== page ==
Tom F. La Porta received his B.S.E.E. and
M.S.E.E. degrees from The Cooper Union, New York, NY, and his
Ph.D. degree in electrical engineering from Columbia University,
New York, NY. He joined the Computer Science and Engineering
Department at Penn State in 2002 as a full professor. He is the
director of the Networking Research Center at Penn State. Prior
to joining Penn State, Dr. La Porta was with Bell Laboratories
since 1986. He was the director of the Mobile Networking
Research Department in Bell Laboratories, Lucent Technologies
where he led various projects in wireless and mobile
networking. He is an IEEE Fellow, Bell Labs Fellow, received the
Bell Labs Distinguished Technical Staff Award, and an Eta Kappa
Nu Outstanding Young Electrical Engineer Award. His research
interests include mobility management, signaling and control for
wireless networks, mobile data systems, and protocol design.
Raj Acharya obtained his Ph.D. from the Mayo Graduate School
of Medicine in 1984. Since then, he has worked as a research
scientist at Mayo Clinic and at GE (Thomson)-CGR in Paris,
France. He has also been a Faculty Fellow at the Night Vision
Laboratory at Fort Belvoir in Washington D.C. as well as a
NASA-ASEE Faculty Fellow at the Johnson Space Center in
Houston, Texas. He is currently the head of the Department of
Computer Science and Engineering at Penn State. His main
research thrusts are in the general area of bioinformatics and
biocomputing. He is the architect of the PCABC Cancer
Bioinformatics Datawarehouse project. He works on using
information fusion techniques for genomics and proteomics. He
is also developing fractal models for the DNA replication and
transcription sites. He is associate editor of IEEE/ACM
Transactions on Computational Biology and Bioinformatics. He
is also the chair of the IAPR Technical Committee on Pattern
Recognition for Bioinformatics.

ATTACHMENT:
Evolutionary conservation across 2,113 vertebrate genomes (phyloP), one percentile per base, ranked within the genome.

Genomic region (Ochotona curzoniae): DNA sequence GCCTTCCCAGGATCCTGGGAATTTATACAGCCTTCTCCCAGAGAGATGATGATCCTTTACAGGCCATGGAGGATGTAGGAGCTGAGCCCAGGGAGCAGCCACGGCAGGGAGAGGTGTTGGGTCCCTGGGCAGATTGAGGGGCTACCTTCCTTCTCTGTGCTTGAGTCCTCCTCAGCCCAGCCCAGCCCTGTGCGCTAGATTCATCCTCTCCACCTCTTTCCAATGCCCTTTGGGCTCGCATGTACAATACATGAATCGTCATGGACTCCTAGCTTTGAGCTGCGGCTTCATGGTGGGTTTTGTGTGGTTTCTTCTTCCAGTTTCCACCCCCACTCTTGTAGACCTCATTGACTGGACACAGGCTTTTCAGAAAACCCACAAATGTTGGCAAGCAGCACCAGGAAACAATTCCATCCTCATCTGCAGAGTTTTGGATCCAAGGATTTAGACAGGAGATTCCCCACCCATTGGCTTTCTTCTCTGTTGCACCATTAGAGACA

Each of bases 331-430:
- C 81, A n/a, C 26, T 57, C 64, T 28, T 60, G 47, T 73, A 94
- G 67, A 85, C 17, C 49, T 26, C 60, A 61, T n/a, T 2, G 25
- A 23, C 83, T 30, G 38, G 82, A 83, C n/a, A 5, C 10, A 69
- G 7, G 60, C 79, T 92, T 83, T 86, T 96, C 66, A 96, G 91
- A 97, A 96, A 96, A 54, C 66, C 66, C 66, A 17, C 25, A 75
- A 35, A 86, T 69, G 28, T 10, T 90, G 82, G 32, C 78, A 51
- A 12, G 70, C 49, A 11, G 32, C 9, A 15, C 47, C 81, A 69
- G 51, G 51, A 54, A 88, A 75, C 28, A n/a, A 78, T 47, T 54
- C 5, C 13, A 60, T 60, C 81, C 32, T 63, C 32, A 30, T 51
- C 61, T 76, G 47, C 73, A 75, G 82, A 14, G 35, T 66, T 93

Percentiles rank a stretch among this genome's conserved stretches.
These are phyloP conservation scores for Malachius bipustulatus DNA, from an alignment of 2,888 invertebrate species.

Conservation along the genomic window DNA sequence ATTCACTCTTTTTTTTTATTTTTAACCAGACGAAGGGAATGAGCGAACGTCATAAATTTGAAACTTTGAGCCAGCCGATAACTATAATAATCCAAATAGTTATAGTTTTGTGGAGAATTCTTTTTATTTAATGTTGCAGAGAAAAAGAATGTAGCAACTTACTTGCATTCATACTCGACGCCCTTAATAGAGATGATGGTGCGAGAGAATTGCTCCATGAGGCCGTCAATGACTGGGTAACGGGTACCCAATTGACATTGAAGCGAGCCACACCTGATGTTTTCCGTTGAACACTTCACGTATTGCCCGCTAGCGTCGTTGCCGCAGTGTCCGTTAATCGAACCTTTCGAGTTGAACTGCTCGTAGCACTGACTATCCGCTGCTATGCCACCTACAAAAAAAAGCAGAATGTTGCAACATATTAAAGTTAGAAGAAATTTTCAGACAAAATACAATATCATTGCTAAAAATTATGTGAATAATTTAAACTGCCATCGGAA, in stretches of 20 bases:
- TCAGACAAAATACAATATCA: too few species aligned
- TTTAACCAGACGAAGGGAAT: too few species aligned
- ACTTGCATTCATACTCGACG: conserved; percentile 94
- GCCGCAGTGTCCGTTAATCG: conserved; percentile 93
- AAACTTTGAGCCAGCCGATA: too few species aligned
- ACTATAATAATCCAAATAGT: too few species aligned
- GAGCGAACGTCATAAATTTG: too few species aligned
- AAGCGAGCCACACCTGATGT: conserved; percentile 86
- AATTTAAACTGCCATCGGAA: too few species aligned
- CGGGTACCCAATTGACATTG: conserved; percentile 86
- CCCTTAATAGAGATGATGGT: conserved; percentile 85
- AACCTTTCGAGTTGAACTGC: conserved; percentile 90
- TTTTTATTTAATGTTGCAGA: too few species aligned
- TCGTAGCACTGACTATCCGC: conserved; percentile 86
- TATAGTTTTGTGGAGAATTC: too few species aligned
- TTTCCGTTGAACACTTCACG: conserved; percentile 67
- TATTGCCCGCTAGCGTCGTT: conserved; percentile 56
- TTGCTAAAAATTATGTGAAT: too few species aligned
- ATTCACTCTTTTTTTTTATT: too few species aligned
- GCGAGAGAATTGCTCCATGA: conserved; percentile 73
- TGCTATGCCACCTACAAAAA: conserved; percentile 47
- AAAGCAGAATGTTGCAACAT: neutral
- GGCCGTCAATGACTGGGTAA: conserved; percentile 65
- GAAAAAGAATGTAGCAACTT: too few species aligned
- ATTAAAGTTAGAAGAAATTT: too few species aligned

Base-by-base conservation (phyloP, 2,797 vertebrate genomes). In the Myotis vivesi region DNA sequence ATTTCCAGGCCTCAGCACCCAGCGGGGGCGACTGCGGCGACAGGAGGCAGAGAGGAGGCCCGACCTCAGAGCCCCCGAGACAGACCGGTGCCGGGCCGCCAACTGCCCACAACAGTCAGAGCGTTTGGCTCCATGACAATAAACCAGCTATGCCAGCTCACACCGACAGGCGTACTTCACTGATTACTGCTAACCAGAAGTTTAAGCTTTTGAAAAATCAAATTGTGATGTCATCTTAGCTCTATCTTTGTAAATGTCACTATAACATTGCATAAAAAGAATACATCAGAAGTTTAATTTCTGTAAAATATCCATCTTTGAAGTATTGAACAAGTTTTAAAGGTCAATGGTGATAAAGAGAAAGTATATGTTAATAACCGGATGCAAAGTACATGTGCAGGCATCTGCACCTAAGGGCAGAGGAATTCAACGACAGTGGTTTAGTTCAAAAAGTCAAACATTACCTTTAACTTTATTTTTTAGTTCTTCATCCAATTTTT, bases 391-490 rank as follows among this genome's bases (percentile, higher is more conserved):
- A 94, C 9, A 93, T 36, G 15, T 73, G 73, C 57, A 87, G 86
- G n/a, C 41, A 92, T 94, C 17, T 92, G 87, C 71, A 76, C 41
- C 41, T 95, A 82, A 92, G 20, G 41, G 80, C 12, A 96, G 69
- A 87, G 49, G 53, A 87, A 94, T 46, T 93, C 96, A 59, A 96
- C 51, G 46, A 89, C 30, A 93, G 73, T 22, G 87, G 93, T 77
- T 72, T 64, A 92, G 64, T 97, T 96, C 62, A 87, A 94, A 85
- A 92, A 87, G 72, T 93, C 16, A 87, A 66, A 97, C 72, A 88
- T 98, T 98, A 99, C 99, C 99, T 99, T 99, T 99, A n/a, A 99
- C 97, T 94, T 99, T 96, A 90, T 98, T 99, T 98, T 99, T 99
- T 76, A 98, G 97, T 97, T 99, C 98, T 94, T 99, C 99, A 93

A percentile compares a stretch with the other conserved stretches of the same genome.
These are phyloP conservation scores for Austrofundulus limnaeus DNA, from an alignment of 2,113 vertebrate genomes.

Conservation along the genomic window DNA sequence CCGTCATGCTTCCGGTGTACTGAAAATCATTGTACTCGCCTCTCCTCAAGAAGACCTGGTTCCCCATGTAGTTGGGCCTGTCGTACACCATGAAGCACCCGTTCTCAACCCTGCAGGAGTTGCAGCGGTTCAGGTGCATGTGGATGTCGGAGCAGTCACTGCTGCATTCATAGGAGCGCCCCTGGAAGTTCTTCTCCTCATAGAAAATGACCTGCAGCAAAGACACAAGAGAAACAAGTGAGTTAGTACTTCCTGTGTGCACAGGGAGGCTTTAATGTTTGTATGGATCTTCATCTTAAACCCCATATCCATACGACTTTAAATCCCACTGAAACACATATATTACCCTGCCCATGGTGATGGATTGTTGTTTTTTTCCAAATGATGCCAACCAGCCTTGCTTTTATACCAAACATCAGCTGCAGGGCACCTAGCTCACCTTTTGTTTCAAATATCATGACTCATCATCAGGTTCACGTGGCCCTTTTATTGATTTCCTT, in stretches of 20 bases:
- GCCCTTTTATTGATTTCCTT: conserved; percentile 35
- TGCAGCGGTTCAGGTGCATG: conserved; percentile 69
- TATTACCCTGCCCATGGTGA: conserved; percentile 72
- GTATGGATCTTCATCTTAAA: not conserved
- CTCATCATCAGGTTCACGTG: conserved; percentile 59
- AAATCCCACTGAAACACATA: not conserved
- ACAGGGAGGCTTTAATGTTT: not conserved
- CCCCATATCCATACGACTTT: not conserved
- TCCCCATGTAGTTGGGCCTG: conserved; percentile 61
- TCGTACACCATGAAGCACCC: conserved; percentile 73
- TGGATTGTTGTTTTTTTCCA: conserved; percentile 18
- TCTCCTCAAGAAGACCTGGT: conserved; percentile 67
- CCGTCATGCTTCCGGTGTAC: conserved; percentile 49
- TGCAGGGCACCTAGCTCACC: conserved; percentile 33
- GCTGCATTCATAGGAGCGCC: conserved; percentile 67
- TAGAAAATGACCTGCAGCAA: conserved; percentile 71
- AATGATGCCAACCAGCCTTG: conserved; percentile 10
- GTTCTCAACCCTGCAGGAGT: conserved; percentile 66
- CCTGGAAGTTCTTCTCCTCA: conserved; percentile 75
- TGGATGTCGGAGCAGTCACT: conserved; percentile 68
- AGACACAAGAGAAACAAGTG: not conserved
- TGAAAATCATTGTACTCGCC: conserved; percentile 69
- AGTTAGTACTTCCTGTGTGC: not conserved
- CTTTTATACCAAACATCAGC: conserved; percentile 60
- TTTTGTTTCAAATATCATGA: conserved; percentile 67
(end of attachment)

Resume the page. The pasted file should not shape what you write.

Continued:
Guohong Cao received his B.S. degree from Xian Jiaotong
University, Xian, China. He received his M.S. and
Ph.D. degrees in computer science from the Ohio State
University in 1997 and 1999, respectively. He joined the
Department of Computer Science and Engineering at Penn State
in 1999, where he is currently an associate professor.
Dr. Das has been on the faculty at the Pennsylvania State
University since 1986, and is currently a professor in the
Department of Computer Science and Engineering. He received
the Ph.D. degree in computer science from the Center for
Advanced Computer Studies, University of Louisiana, in 1986.
Dr. Das's primary research interests include computer
architecture, parallel and distributed computing, design and
analysis of routing algorithms, processor management in
multiprocessors, cluster systems, performance evaluation and
fault-tolerant computing. He has published extensively in
these areas. Of late, he is working on Network-on-Chip (NoC)
microarchitectures, Internet QoS, multimedia servers, and
mobile computing. He is currently an editor of the IEEE
Transactions on Computers and has served on the editorial
board of the IEEE Transactions on Parallel and Distributed
Patrick McDaniel is the Hartz Family Career Development
Professor in the Computer Science and Engineering Department
at Penn State. He received his Ph.D. from the University of
Michigan in 2001 where he studied the form, algorithmic
limits, and enforcement of security policy. Prior to joining
Penn State, Patrick was a senior technical staff member of the
secure systems group at AT&T Labs-Research and an adjunct
professor of the Stern School of Business at New York
University. Prior to pursuing his Ph.D. in 1996, Patrick was a
software architect and program manager in the
Dr. John J. Metzner is a professor of computer engineering
with appointments in both the Computer Science and Engineering
and Electrical Engineering Departments. He received the
B.E.E., M.E.E., and Eng.Sc.D. degrees from New York
University. Prior to joining Penn State in 1986, he held
faculty and research appointments at New York University,
Polytechnic University, Wayne State University, Oakland
University. He served a year as acting dean of the School of
Engineering and Computer Science at Oakland University,
Rochester, Michigan; and two years as acting director of the
Computer Engineering Program at Penn State.
Adam Smith is an Assistant Professor in the Department of Computer